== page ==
Thursday, November 29, 2007

The long view

Last night, I had to have a difficult talk with a good friend who is facing some very hard decisions.

In the process, in order to be honest, I had to make recommendations I did not want to make, and I felt positively awful about them. Vibrations arose in me that penetrated my being and gave rise to tears. The situation reminds me of just how difficult the situation we find ourselves in on this planet actually is.

All of us, in life, are inevitably going to confront situations that bring terrible emotional difficulty. It's easy to be optimistic when things are going well, but it is much more difficult to keep ourselves, our interior, intact in the face of the moments that truly test us.

Most of us have managed to arrange pretty comfortable lives for ourselves; it's a safe bet that if you are reading this, you are not in the Sudan, with half your family slain, no house to live in, and no food to eat. None of us have had to confront situations this difficult. We all have opinions about how well we would handle it (and of course, we think we'd handle it well, right?) but none of us actually ever know what we will do when things go wrong, or even what we should do.

Last night, when I was speaking with our friend, it was apparent that no matter what choice was made, the consequences would last for the rest of a lifetime, and within every alternative, there was a price to be paid, and inescapable remorse to be suffered.

In these objectively real and somewhat terrifying circumstances, the question came up about where the center of gravity lies in the question of forgiveness.

Are there really choices that can condemn us to what the Catholics and fundamentalists would call hell?

Gurdjieff always said that there was a heaven and hell, and that they were right here with us now. They lie within us. In other words, we are the creators of heaven and hell, not the inhabitants or the victims. It is in the choices we make and the way that we take responsibility for them that we learn the meaning of heaven and hell.

God is not a punisher. If there is one message I feel it is essential to understand in support of our mutual search, it is the absolute, irrevocable, and universally true message that God is a reservoir of infinite mercy, compassion, and forgiveness. The only wish that His Endlessness has for any and all of his creations is that they open themselves to receive his love as they suffer their lives.

He has no need to punish us -- we take care of all of that on our own.

Some people believe that we are here to make the "right" choice. The whole concept of moral fundamentalism is based on the idea that there are right and wrong choices, good and bad things, and if you do the good thing, you are good, and if you do the bad thing, you are bad.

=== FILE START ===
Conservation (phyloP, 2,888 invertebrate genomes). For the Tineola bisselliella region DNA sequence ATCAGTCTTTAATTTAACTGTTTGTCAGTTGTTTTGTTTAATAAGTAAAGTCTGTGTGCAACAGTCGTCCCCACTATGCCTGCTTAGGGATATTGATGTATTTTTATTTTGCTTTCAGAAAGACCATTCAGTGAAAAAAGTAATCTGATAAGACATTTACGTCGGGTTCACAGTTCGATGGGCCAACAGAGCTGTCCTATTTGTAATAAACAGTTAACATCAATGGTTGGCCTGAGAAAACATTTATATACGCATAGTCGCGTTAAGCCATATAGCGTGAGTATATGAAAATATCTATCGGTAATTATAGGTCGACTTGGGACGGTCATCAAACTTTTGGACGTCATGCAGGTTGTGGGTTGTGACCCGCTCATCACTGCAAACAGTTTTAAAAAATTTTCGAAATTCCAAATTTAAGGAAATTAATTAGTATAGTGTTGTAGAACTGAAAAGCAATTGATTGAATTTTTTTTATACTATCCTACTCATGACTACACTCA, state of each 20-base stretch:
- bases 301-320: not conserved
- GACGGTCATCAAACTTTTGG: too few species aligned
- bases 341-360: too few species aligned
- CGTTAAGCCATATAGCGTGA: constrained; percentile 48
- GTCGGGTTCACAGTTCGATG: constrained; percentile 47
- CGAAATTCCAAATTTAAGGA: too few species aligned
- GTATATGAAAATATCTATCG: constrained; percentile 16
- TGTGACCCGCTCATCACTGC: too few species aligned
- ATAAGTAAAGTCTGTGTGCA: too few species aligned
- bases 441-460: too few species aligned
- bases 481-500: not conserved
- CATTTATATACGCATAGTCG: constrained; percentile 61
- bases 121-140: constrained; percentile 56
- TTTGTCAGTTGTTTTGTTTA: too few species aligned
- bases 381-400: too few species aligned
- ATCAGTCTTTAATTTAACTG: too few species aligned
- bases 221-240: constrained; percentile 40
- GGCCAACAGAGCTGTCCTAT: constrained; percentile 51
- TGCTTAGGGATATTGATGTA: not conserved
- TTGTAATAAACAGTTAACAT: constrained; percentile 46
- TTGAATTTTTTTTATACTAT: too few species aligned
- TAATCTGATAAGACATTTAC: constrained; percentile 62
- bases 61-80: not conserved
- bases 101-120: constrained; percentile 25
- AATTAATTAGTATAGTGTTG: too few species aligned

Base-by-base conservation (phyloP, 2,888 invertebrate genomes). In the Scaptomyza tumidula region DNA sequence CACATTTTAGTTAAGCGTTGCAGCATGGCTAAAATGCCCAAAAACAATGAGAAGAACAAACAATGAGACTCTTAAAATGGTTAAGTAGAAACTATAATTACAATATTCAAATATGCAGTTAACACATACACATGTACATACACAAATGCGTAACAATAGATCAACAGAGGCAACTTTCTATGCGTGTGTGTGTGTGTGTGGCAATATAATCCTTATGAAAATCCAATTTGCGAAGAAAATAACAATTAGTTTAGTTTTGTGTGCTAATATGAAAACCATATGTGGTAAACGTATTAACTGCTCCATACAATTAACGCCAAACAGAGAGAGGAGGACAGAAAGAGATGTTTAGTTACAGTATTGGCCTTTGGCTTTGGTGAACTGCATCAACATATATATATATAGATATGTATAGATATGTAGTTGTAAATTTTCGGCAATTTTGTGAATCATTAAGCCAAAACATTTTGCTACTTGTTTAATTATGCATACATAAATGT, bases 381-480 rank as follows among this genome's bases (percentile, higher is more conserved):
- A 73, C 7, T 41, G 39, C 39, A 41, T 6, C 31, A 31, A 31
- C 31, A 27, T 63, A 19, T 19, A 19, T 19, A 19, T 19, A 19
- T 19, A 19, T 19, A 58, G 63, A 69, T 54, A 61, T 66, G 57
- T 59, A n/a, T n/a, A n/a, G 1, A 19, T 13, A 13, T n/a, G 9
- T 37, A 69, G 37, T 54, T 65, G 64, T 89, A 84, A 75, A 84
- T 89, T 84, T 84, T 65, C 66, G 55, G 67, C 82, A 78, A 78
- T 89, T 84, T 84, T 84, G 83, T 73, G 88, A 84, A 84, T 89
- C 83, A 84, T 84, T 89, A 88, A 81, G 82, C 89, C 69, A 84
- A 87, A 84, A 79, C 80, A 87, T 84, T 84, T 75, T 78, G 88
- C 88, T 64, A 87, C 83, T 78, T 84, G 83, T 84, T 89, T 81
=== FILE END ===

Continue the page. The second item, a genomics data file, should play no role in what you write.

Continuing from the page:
Gurdjieff trashed that idea pretty soundly. In the same way that Dogen insists that all there is is truth, Gurdjieff insisted that good and bad are two ends of the same stick.

That stick is choice.

We always find ourselves in the middle of choice. Everything in the universe does. If you look at the very root of reality -- the quantum state-- it has to choose, in a sense, between position and momentum.

The poor quantum state. It doesn't know what to do. Is it good to be moving but nowhere? Is it good to be somewhere but paralyzed? The dilemma forces a choice somewhere -- abracadabra! Reality arises from that choice. The quanta have been transformed. Now they are in a completely new situation--either right here, or moving over to there.

Is here "good?" Is over there "bad?" No one knows. No matter what, the fact of position and momentum now have be dealt with.

Choice creates the universe. Choice permeates the universe. Between the Scylla and Charybdis of holy affirming and holy denying forces, choice becomes the holy reconciling force. Perhaps it isn't what kind of choice we make, but rather, the way that we take responsibility for it that matters. If we spend the rest of our life beating the crap out of ourselves for the choices we have made, well then,

...welcome to hell.

Every recovering alcoholic has to confront that one early on.

Choice does not make us good or bad. We can choose "badly" and still be "good;" we can choose well and still be "bad." Anything we choose can and will produce both good and bad, because the two cannot be separated. They are all one thing. Everything is one thing.

That one thing is truth.

In choice, we confront truth in this moment. We look it right in the eye. Truth, in its turn, demands something from us, and that is our effort to Be.

Truth and Being, in other words, are engaged in the same dance, the selfsame act that we examined yesterday: the Law of reciprocal feeding.

Think on it.

One last note. There is, of course, the danger of foolish people interpreting this understanding as a license to do any old thing they want, no matter how brutal or indifferent.

We run that risk. No one is able to protect the universe from intentional ignorance. In this matter, too, Gurdjieff had words. He told Ouspensky that it is possible to intentionally serve involutionary purposes--even consciously--but the tendency is inherently unnatural. Eventually such situations bring a logical end to themselves.

May your roots find water, and your leaves know sun.


  1. I really found this post meaningful. I have been reading your blog for awhile now and I enjoy it.


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